It’s probably accurate to say that, more often than not, we wish to depict ourselves as the wheat. We think of ourselves as on the side of the angels. We imagine that we will watch them sort out all those evildoers (the weeds) and while we (the good wheat) will be gathered and brought to the grand harvest that awaits us in heaven. And, there we will join the righteous who “will shine like the sun in the kingdom of their father.” In other words, when we hear this parable, we most likely see it as a proper warning for the evildoers, those other people, some of whom we could help identify. But, as for us…. Well, we’re on the side of the angels, aren’t we?
But you know, even having to ask that question – who’s on what side – should remind us that judgment of any person is God’s prerogative, not ours. So, if God is willing to let the wheat and weeds grow side-by-side, why should we presume upon God’s decision? It’s not our job to sort those who belong to the kingdom or to weed out those who do not. That’s God’s job, and God can probably handle it just fine.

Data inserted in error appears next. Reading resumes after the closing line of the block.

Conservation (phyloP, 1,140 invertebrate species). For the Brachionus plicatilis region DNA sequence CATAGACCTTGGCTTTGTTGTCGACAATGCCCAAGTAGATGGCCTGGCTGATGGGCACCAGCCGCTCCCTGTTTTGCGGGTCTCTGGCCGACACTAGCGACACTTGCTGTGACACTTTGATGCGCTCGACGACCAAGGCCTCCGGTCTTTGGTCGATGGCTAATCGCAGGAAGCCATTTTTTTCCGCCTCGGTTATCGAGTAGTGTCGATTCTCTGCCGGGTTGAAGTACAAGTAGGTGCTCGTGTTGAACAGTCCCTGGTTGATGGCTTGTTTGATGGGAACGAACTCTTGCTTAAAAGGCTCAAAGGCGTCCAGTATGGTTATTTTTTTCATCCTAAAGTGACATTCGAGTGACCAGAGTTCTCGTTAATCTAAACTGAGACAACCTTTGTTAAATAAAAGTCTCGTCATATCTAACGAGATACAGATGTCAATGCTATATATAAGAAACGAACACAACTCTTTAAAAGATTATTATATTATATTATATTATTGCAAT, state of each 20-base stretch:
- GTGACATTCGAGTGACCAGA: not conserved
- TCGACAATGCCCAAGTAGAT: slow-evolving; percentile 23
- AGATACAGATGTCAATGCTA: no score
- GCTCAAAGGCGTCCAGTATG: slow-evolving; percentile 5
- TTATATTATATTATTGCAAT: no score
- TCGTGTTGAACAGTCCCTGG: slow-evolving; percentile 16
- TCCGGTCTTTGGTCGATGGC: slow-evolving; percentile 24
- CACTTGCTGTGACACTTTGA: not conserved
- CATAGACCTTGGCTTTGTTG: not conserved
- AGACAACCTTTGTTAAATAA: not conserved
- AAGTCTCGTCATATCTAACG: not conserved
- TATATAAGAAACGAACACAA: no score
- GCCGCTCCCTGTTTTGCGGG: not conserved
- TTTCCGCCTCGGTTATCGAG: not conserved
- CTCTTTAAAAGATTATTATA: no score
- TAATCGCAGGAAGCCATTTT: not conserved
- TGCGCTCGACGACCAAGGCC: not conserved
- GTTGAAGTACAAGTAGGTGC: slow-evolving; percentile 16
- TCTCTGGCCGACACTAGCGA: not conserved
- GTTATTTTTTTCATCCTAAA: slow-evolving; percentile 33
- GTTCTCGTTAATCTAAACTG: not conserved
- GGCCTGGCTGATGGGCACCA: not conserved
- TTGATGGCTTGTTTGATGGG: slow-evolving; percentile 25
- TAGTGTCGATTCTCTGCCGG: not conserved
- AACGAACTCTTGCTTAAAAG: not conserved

A story is told of a woman who decided to take a break after a long afternoon of shopping. She sat down on a bench, opened her newspaper, and reached down to take a few small candies from a bag of them she had just purchased. A well-dressed man was sitting next to her and, much to her chagrin, he also reached down, took some of the candies himself, and popped them into his mouth. The woman was shocked but she figured the best thing to do was to ignore it. So she did. Then she took some more of the candy – and he also took some more and ate them. Then he beat her to the punch and took yet more from the bag. By this time she was incensed. She grabbed the bag of candy, threw it in the trash, and stormed off, muttering to herself, “That awful person. I should have slapped his face.”
Minutes later, she spotted the man standing in front of a bakery with a pastry in is hand. She just couldn’t resist, and the next thing you know, she grabbed the man’s wrist, took a big bite out of his pastry, and walked away. When she made it to her car and reached into her purse for the keys, she noticed an unopened bag of candy. It had been his candy all along!